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Don't Call Henry David Thoreau a Hermit

Victor Grigas/Wikimedia Commons

It can sometimes feel impossible to differentiate Henry David Thoreau, the man, from Henry David Thoreau, the author of Walden. The famed transcendentalist took on a variety of roles in his too-short life—schoolmaster, abolitionist, pencil-maker, confidante to Ralph Waldo Emerson and Nathaniel Hawthorne, botanist, craftsman—but his two years in the woods near Walden Pond often eclipse the other 42 he lived in Concord and New York City. Endlessly quotable (and the source material for many a misanthrope’s daydreams), Thoreau’s masterwork pervades so much of nineteenth- and twentieth-century literature and culture—not to mention ecology and politics—that its creator slips into the background. And despite evidence to the contrary, Thoreau is all too often remembered and written about as a hermit.

Michael Sims’s merry new biography seeks to correct that slight by focusing its energy on Thoreau’s pre-Walden development as a writer and thinker. It chronicles his childhood in the family boarding house, his early engagement with the abolitionist movement and New England politics, his deep and abiding love for the woods and waterways of Concord and, perhaps most importantly and eloquently, his relationship with Ralph Waldo Emerson. Through a combination of happenstance (the Emersons lived within walking distance of the Thoreaus) and mutual admiration, the two men developed a working friendship that both invigorated and informed their writing, and enriched their emotional lives. Sims’s evocations of that relationship serve as a necessary reminder that it is only through communion with others that Thoreau stood to understand his own yearnings for solitude.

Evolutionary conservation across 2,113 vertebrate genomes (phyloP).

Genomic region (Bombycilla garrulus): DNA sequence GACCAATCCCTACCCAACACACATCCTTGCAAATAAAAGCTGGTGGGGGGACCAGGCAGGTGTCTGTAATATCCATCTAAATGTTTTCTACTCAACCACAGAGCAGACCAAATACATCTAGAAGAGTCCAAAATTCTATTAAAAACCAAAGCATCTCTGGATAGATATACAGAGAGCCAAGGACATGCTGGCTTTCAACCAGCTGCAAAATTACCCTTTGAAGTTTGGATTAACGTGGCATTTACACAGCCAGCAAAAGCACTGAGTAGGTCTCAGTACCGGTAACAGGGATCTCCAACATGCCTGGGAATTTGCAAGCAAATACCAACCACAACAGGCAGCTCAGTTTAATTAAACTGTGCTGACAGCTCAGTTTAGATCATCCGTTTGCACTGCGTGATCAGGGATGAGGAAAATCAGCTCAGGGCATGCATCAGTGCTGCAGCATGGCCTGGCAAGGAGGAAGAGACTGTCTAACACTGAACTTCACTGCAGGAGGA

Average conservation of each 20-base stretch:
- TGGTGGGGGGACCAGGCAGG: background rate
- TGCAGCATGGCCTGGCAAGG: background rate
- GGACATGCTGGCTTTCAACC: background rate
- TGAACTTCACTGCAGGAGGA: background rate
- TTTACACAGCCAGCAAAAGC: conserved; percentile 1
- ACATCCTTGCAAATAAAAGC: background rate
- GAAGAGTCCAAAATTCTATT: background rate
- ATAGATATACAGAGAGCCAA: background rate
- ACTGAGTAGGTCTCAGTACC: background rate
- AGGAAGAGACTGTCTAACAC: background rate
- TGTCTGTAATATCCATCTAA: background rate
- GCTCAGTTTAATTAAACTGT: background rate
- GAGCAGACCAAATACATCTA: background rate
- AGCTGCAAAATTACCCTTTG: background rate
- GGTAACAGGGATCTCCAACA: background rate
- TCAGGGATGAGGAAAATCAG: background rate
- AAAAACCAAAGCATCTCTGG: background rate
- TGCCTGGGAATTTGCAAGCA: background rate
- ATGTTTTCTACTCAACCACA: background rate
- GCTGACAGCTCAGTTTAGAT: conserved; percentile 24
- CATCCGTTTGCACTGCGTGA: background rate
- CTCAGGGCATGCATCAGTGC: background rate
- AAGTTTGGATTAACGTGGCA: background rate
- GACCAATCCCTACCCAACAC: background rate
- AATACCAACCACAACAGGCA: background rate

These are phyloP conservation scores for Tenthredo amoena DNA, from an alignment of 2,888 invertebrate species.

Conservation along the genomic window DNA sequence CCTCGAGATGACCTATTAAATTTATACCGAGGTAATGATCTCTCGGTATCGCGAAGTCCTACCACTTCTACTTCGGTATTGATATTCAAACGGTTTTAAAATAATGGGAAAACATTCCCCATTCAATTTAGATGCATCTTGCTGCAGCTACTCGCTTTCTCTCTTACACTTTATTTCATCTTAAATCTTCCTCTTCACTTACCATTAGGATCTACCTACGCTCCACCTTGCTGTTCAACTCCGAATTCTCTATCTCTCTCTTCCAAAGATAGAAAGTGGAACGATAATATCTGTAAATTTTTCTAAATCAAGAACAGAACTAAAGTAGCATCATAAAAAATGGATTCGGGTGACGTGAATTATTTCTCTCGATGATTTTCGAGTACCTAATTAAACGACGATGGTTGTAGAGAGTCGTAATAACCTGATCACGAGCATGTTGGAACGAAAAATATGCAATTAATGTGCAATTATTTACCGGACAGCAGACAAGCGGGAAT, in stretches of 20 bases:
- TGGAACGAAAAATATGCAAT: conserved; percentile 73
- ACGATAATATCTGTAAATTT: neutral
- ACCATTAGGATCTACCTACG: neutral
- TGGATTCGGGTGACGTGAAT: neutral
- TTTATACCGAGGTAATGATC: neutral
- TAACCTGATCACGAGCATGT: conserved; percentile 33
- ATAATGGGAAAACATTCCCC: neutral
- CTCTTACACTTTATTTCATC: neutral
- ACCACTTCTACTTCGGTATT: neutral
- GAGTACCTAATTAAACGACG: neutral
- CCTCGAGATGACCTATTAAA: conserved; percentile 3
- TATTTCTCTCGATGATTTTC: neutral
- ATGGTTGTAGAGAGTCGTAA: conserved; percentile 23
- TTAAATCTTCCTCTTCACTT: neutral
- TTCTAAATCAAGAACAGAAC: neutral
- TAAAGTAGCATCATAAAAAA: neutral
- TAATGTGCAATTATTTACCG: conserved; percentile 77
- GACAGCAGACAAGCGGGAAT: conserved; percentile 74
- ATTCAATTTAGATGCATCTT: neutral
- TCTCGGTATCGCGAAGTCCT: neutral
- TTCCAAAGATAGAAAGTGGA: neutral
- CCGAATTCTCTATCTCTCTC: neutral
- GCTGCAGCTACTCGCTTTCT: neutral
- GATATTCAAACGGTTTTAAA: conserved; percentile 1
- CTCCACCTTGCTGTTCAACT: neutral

It’s to Sims’s credit that he explores every avenue that led Thoreau to build his cabin near the pond: the loss of his brother and partner-in-adventure John, his passion for exploring and understanding his natural environment, and his eternal desire “to live deliberately.” John Updike wrote in 2004 that in the public imagination Thoreau had become “so perfect a crank and hermit saint, that [Walden] risks being as revered and unread as the Bible.” Although it may not perfectly grapple with Thoreau’s politics and philosophies, Sims’s book provides an even greater service: It makes flesh and bone of the man in the woods.